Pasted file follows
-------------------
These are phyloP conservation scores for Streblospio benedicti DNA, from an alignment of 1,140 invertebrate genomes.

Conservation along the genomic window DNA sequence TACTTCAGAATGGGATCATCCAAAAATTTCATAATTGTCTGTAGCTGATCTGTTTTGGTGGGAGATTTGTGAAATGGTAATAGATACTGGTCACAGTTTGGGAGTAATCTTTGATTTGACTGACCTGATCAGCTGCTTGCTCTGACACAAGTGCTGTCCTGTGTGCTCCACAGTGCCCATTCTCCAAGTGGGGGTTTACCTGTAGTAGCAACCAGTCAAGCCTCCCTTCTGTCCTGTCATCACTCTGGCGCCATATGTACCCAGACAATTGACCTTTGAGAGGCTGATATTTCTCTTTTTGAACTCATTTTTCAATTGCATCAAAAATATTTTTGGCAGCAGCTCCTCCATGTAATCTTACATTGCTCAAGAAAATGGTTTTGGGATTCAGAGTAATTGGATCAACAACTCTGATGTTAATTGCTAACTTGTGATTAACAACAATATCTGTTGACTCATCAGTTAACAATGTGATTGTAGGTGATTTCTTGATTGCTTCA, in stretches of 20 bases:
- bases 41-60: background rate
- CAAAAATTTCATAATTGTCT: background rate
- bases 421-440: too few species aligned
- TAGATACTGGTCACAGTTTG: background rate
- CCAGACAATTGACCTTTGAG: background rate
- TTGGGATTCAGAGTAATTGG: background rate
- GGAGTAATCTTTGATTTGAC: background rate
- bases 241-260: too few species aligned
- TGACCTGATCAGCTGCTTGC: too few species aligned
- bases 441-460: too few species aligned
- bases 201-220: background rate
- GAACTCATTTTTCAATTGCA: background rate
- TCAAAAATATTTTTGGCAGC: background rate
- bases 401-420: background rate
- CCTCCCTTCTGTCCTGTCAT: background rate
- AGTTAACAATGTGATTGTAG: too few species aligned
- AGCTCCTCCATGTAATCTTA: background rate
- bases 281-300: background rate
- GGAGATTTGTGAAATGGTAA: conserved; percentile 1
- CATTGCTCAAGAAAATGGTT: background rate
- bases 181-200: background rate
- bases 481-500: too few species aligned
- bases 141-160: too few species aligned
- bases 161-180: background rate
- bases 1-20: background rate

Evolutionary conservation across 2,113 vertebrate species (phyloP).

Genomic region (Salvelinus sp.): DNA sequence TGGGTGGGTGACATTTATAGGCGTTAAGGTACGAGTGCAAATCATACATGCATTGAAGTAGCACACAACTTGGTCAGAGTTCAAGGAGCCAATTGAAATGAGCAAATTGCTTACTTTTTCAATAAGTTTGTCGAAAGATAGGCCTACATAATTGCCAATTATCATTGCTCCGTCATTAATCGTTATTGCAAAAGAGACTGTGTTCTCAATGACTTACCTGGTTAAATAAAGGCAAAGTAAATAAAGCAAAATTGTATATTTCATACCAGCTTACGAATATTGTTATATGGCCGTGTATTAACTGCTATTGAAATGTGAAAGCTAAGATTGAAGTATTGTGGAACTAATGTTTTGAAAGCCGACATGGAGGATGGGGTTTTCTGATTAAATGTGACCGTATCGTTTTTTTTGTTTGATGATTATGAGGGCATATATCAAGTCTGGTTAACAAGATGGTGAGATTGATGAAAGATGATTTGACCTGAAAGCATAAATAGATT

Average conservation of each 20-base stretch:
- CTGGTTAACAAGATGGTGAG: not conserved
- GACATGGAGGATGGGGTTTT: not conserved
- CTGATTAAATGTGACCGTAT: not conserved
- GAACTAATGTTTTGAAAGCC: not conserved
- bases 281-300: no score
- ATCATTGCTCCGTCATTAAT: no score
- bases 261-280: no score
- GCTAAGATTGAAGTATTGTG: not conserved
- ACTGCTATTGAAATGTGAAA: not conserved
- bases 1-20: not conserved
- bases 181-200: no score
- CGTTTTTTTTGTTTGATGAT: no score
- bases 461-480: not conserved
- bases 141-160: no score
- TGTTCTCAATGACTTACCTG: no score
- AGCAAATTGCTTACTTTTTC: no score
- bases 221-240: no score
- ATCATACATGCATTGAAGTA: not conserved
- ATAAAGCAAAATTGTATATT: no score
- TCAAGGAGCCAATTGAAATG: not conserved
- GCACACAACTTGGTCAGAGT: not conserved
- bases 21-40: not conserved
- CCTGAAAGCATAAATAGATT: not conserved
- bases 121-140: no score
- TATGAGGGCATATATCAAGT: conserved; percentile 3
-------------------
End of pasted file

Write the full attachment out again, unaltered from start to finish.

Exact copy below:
These are phyloP conservation scores for Streblospio benedicti DNA, from an alignment of 1,140 invertebrate genomes.

Conservation along the genomic window DNA sequence TACTTCAGAATGGGATCATCCAAAAATTTCATAATTGTCTGTAGCTGATCTGTTTTGGTGGGAGATTTGTGAAATGGTAATAGATACTGGTCACAGTTTGGGAGTAATCTTTGATTTGACTGACCTGATCAGCTGCTTGCTCTGACACAAGTGCTGTCCTGTGTGCTCCACAGTGCCCATTCTCCAAGTGGGGGTTTACCTGTAGTAGCAACCAGTCAAGCCTCCCTTCTGTCCTGTCATCACTCTGGCGCCATATGTACCCAGACAATTGACCTTTGAGAGGCTGATATTTCTCTTTTTGAACTCATTTTTCAATTGCATCAAAAATATTTTTGGCAGCAGCTCCTCCATGTAATCTTACATTGCTCAAGAAAATGGTTTTGGGATTCAGAGTAATTGGATCAACAACTCTGATGTTAATTGCTAACTTGTGATTAACAACAATATCTGTTGACTCATCAGTTAACAATGTGATTGTAGGTGATTTCTTGATTGCTTCA, in stretches of 20 bases:
- bases 41-60: background rate
- CAAAAATTTCATAATTGTCT: background rate
- bases 421-440: too few species aligned
- TAGATACTGGTCACAGTTTG: background rate
- CCAGACAATTGACCTTTGAG: background rate
- TTGGGATTCAGAGTAATTGG: background rate
- GGAGTAATCTTTGATTTGAC: background rate
- bases 241-260: too few species aligned
- TGACCTGATCAGCTGCTTGC: too few species aligned
- bases 441-460: too few species aligned
- bases 201-220: background rate
- GAACTCATTTTTCAATTGCA: background rate
- TCAAAAATATTTTTGGCAGC: background rate
- bases 401-420: background rate
- CCTCCCTTCTGTCCTGTCAT: background rate
- AGTTAACAATGTGATTGTAG: too few species aligned
- AGCTCCTCCATGTAATCTTA: background rate
- bases 281-300: background rate
- GGAGATTTGTGAAATGGTAA: conserved; percentile 1
- CATTGCTCAAGAAAATGGTT: background rate
- bases 181-200: background rate
- bases 481-500: too few species aligned
- bases 141-160: too few species aligned
- bases 161-180: background rate
- bases 1-20: background rate

Evolutionary conservation across 2,113 vertebrate species (phyloP).

Genomic region (Salvelinus sp.): DNA sequence TGGGTGGGTGACATTTATAGGCGTTAAGGTACGAGTGCAAATCATACATGCATTGAAGTAGCACACAACTTGGTCAGAGTTCAAGGAGCCAATTGAAATGAGCAAATTGCTTACTTTTTCAATAAGTTTGTCGAAAGATAGGCCTACATAATTGCCAATTATCATTGCTCCGTCATTAATCGTTATTGCAAAAGAGACTGTGTTCTCAATGACTTACCTGGTTAAATAAAGGCAAAGTAAATAAAGCAAAATTGTATATTTCATACCAGCTTACGAATATTGTTATATGGCCGTGTATTAACTGCTATTGAAATGTGAAAGCTAAGATTGAAGTATTGTGGAACTAATGTTTTGAAAGCCGACATGGAGGATGGGGTTTTCTGATTAAATGTGACCGTATCGTTTTTTTTGTTTGATGATTATGAGGGCATATATCAAGTCTGGTTAACAAGATGGTGAGATTGATGAAAGATGATTTGACCTGAAAGCATAAATAGATT

Average conservation of each 20-base stretch:
- CTGGTTAACAAGATGGTGAG: not conserved
- GACATGGAGGATGGGGTTTT: not conserved
- CTGATTAAATGTGACCGTAT: not conserved
- GAACTAATGTTTTGAAAGCC: not conserved
- bases 281-300: no score
- ATCATTGCTCCGTCATTAAT: no score
- bases 261-280: no score
- GCTAAGATTGAAGTATTGTG: not conserved
- ACTGCTATTGAAATGTGAAA: not conserved
- bases 1-20: not conserved
- bases 181-200: no score
- CGTTTTTTTTGTTTGATGAT: no score
- bases 461-480: not conserved
- bases 141-160: no score
- TGTTCTCAATGACTTACCTG: no score
- AGCAAATTGCTTACTTTTTC: no score
- bases 221-240: no score
- ATCATACATGCATTGAAGTA: not conserved
- ATAAAGCAAAATTGTATATT: no score
- TCAAGGAGCCAATTGAAATG: not conserved
- GCACACAACTTGGTCAGAGT: not conserved
- bases 21-40: not conserved
- CCTGAAAGCATAAATAGATT: not conserved
- bases 121-140: no score
- TATGAGGGCATATATCAAGT: conserved; percentile 3